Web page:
As with virtually all Stephen King stories, The Mist, now a 10-part series on Spike, is set in a small town in Maine (surely the state would’ve been evacuated years ago if King’s nightmare visions were anywhere near true, the whole region cordoned off, the skies above patrolled by F-15s), where a mysterious fog swallows a town whole, and people begin to suffer bloody, violent deaths that leave them separated from various body parts.
The eponymous mist wastes little time in claiming its first victim. The series premiere opens on a man dressed in Army fatigues asleep in the woods who is awakened by a spider crawling across his cheek. He sits up to find a German shepherd by his side, but is seriously disoriented, to the point that he checks his wallet to learn his own name, Bryan Hunt (Okezie Morro), before checking the collar of the dog, Rufus. “Are you mine? Please be mine,” he tells the dog. As the strange mist starts creeping across the forest, the dog begins to bark and gives chase to an unseen foe. The man cautiously follows the dog, but soon find himself enveloped, then hears the dog howl, and moments later finds Rufus hanging from a tree, his head a few feet away on the forest floor.
Hunt – it’s unclear if he really is in fact a soldier — makes his way to town and into the police station where he blathers incoherently about the approaching mist, and the cops respond with a lack of compassion and a level of cruelty reminiscent of Reagan Era films. Remember when John Rambo first got picked up by police, and they beat him up for no good reason? Recall how the bad guy in every teen movie back then was a sadistic sociopath? That’s what many of the people in Bridgeville, Maine, are like. Is it the mist that’s causing this agitation? Or is the mist a corrective, a judgement from on high brought down to force people to lighten up, give them common cause, or maybe cull the flock? It’s a chicken/egg conundrum (though the egg clearly came first – this is evolutionary biology 101 — but I digress) that aptly reflects the current climate, where the tenor of what passes for political discourse has reached new depths. Even though The Mist was originally published 37 years ago, and this latest iteration went into production more than two years ago, these things are cyclical, and like any useful piece of social commentary in the guise of pop culture, it becomes relevant again and again.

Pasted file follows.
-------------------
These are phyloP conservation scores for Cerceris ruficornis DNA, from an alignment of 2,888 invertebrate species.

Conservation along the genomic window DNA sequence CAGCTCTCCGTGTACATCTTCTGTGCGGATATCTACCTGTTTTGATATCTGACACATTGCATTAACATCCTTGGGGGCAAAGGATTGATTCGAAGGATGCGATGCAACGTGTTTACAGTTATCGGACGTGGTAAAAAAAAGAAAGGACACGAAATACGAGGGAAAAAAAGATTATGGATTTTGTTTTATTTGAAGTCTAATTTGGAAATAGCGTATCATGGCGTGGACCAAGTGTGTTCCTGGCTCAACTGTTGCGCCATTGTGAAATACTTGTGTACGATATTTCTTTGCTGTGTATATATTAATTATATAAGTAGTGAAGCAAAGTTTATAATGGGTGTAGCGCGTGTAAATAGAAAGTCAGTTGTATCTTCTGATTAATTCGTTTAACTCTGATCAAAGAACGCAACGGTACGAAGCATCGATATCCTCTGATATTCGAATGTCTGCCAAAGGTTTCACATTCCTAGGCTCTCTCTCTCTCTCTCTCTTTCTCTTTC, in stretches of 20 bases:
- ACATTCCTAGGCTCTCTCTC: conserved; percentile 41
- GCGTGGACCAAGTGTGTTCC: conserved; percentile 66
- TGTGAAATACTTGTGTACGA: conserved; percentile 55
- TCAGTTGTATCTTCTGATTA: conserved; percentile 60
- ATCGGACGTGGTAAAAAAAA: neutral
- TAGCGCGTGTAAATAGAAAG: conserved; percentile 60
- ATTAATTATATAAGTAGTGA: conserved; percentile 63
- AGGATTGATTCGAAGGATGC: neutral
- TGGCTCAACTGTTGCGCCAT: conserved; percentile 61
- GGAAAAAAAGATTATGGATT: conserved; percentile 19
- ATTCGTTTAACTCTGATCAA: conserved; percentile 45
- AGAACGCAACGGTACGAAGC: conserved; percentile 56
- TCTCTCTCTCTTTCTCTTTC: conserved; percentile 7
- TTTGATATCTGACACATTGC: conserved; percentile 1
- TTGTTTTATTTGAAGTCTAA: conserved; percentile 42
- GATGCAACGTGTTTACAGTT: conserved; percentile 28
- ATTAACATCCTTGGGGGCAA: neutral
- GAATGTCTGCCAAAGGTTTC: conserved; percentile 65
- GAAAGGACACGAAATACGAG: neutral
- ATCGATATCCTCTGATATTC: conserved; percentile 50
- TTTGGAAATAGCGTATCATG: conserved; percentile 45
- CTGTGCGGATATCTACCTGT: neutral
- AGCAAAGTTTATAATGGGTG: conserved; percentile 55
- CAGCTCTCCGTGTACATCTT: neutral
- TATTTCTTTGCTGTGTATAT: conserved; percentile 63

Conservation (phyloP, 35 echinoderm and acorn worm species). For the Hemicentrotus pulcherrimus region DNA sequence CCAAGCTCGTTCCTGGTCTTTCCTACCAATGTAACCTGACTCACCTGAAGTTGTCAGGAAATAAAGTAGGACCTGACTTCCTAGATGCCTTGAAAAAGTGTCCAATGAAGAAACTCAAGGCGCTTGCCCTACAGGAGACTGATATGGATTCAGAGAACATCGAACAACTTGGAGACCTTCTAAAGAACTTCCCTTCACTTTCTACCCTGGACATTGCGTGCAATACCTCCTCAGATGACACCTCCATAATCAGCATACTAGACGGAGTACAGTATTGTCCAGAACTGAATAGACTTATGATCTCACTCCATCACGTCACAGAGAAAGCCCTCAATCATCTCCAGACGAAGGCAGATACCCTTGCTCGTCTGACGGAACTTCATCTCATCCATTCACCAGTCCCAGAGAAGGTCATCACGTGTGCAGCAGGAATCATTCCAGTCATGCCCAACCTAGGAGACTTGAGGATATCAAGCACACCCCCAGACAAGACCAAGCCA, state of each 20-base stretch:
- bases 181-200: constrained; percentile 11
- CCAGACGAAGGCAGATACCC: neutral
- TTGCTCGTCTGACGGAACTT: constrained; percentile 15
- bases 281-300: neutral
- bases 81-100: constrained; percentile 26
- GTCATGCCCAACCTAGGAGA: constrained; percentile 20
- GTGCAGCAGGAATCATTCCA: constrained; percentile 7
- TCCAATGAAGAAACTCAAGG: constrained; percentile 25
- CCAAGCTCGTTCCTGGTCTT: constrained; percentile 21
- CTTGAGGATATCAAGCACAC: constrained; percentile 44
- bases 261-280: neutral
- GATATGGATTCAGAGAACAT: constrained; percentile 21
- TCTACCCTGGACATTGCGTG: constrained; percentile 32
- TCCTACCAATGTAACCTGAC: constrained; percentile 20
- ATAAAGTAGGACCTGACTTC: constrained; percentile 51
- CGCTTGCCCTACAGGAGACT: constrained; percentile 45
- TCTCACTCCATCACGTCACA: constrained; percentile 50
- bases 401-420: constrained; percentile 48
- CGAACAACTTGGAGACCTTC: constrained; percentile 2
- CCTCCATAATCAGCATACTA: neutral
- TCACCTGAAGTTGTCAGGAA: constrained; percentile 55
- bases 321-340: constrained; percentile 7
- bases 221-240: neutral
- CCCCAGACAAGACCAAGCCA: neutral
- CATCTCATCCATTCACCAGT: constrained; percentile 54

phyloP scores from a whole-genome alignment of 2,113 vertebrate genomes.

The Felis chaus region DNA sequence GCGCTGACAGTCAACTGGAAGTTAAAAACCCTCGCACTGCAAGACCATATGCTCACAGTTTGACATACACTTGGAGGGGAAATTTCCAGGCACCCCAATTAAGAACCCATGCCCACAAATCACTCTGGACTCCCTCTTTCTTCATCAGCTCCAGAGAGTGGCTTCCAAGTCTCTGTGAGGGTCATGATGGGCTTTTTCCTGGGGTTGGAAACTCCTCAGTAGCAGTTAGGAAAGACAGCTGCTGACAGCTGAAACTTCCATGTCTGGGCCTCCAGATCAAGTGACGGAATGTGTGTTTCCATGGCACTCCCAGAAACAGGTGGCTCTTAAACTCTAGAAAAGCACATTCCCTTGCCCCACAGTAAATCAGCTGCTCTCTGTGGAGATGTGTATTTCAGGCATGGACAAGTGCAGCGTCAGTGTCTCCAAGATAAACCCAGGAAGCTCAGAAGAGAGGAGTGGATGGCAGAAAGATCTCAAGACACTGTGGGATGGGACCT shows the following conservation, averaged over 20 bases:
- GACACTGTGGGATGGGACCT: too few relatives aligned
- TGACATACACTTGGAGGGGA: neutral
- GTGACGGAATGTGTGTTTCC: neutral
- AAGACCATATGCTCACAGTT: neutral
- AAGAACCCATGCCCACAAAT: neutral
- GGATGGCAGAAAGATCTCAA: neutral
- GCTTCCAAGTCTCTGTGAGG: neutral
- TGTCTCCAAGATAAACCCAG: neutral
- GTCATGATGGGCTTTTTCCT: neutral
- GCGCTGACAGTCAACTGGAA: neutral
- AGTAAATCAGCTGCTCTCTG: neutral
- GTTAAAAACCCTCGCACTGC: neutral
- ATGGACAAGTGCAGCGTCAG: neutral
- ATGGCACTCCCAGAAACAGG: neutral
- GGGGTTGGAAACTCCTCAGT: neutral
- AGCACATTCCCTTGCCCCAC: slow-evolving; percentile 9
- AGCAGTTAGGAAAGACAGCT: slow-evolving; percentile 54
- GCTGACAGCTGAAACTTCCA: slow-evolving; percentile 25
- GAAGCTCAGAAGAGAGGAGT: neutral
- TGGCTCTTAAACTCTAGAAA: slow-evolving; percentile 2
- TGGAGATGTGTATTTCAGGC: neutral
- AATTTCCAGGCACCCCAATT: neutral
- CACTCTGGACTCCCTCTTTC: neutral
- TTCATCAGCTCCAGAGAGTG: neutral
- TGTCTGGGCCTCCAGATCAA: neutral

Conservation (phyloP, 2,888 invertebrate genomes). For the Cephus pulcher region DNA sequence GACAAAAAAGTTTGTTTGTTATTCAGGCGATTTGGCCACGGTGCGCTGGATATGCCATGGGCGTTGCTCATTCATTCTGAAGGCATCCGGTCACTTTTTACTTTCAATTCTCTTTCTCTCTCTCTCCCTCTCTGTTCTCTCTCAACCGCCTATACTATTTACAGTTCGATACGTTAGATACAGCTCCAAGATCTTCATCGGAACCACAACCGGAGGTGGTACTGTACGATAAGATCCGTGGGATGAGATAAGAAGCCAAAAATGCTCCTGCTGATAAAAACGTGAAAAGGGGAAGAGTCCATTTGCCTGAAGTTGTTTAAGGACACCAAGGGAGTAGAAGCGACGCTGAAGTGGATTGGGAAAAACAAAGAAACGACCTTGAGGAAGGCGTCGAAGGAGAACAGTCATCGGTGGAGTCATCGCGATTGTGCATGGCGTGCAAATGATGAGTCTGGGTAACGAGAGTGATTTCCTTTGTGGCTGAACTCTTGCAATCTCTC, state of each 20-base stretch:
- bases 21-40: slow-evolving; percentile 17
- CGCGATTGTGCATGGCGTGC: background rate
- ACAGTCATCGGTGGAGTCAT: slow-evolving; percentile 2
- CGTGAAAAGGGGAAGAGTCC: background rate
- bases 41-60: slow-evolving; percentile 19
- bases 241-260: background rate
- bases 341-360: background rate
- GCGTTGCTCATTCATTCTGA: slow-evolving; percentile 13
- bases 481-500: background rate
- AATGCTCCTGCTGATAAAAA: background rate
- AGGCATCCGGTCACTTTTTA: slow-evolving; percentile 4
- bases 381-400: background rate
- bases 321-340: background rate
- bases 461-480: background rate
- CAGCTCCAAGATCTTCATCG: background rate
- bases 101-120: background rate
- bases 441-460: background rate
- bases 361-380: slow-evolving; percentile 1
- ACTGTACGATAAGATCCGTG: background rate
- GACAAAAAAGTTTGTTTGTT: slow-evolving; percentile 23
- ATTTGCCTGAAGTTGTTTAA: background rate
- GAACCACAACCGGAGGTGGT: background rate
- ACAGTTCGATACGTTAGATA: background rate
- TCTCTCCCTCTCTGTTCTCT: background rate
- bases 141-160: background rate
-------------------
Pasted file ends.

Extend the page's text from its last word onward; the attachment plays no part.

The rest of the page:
As the story unfolds, it becomes clear the insects are on the march, and not far behind them are the frogs – are they being chased by the mist or are they the vanguard of its imminent attack? When local gardener/eccentric Natalie Raven (the always great Frances Conroy) notices an army of frogs encroaching on her garden, her husband chalks their behavior up to a minor earthquake.
And at the center of The Mist ensemble is 16-year-old Alex Copeland (Gus Birney), the daughter of an overly protective mother and a disastrously permissive father who falls victim to the high school quarterback, only to find herself trapped with him inside a shopping mall when the mist encroaches. While Alex and her mom take refuge in the mall, her father, Kevin (Morgan Spector), finds himself trapped in the police station with Hunt, a mystery woman in jail for trying to steal her own duffel bag full of money, and a cop who ill-advisedly decided to take a selfie with the mist. How – or if – the Copeland family is reunited is a question for next week.
The Mist premieres at 10pm ET Thursday on Spike; recent episodes will be available next day on-demand.